9. Coffee brewing equipmentaccording to claim= 8` whereingthe said receptacle is supported so as. to beg partially, above and partially below said'. water-level, vthe. upper. end of said vertically slid. able tubefisy closed, and: wherein the said faucet.Y

is readily-detachablyconnected to the receptacle.

lO. Coffee; brewingY equipment according to` claim-8 wherein .the coffee basket side wall is prol vided` on itsginsidc, intermediate its upper and lower edges, withV upwardly facing shoulder means;- and wherein there isprovided a cover having a perforatedmain wall portion. and an upwardly offset peripheral flange adapted tol be seated on, said. shoulder, means for releasably holding said cover` flange. so seated, a. handle extending upwardlyv from. saidv cover, whereby said basket andcover may-be handledias a unit whensaid coverA iS. held-seated asy aforesaid, and ari-,outwardly extending. flange-like formation on the up edgev of' said. side. wall adapted to be engaged by the means Yfor supporting-said basket in,` elevated position.v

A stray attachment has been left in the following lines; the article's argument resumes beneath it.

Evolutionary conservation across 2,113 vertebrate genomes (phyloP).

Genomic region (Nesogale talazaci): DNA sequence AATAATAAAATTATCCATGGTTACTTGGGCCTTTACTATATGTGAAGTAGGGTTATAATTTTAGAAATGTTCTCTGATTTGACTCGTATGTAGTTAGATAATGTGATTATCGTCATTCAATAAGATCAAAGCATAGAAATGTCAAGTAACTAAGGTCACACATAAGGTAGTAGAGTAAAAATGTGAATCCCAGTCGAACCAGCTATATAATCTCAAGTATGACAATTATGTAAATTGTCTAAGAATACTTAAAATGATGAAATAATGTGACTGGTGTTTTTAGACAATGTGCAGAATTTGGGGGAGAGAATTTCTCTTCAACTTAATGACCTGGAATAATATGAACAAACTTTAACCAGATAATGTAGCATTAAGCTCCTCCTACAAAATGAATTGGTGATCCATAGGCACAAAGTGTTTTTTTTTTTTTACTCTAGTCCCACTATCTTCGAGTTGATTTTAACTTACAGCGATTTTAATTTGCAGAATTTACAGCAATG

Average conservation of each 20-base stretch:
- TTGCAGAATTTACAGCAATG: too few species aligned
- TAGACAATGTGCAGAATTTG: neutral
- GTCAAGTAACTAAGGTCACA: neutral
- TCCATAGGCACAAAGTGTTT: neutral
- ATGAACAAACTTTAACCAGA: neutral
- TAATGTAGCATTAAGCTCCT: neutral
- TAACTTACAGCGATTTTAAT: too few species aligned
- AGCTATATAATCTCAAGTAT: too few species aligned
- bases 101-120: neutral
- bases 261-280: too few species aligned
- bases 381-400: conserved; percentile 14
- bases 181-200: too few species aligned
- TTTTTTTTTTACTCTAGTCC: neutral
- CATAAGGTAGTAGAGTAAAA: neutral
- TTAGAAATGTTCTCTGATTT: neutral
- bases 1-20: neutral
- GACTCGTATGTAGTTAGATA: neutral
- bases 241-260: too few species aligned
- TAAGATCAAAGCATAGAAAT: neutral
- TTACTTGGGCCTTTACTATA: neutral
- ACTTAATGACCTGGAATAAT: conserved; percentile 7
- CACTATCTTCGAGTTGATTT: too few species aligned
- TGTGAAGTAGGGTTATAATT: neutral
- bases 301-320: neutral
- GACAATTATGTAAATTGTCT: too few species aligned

l1. Coffee brewing.- equipment according to claim-8wherein the coffeebasket side wall isprovided'-` on; its inside, intermediate its upperand lower edges, with upwardly facing shoulder means, and whereinthere is provided a. cover having-a; perforated main wall portion and an upwardly offset peripheralflange adapted to be seatedv on said. shoulder, means for releasably holdingsaid covergfiange so seated; a. handle extending. upwardly from said cover, whereby said basket and cover may be handled as a unit when said cover isheldseated as aforesaid, and an outwardly extending fiange-like formation on the upper edge of said side wall adapted to be engaged by the means for. supportingsaid basket inv elevated position, and wherein said basket supporting means comprises a pair of horizontally pivoted latch. arms: mounted'y in diametrically opposedrelationship on the. receptacle, said latch armseach having upperv and'lower seatsrespectively for engaging saidoutwardly extending flange formationwhen the basket is in its initial position andin its re-elevated position 12. Collec brewing equipment according to claim 8j wherein the interengaging portions of' said coffeebasket and tube areinitially spaced fromeach othergso as to cause the charged coffee basket'portion; to strike said tube portion with a hammer-blowy effect during the downward movementof the-coffee basket, thereby to insure down# ward yielding ofsaid-tube.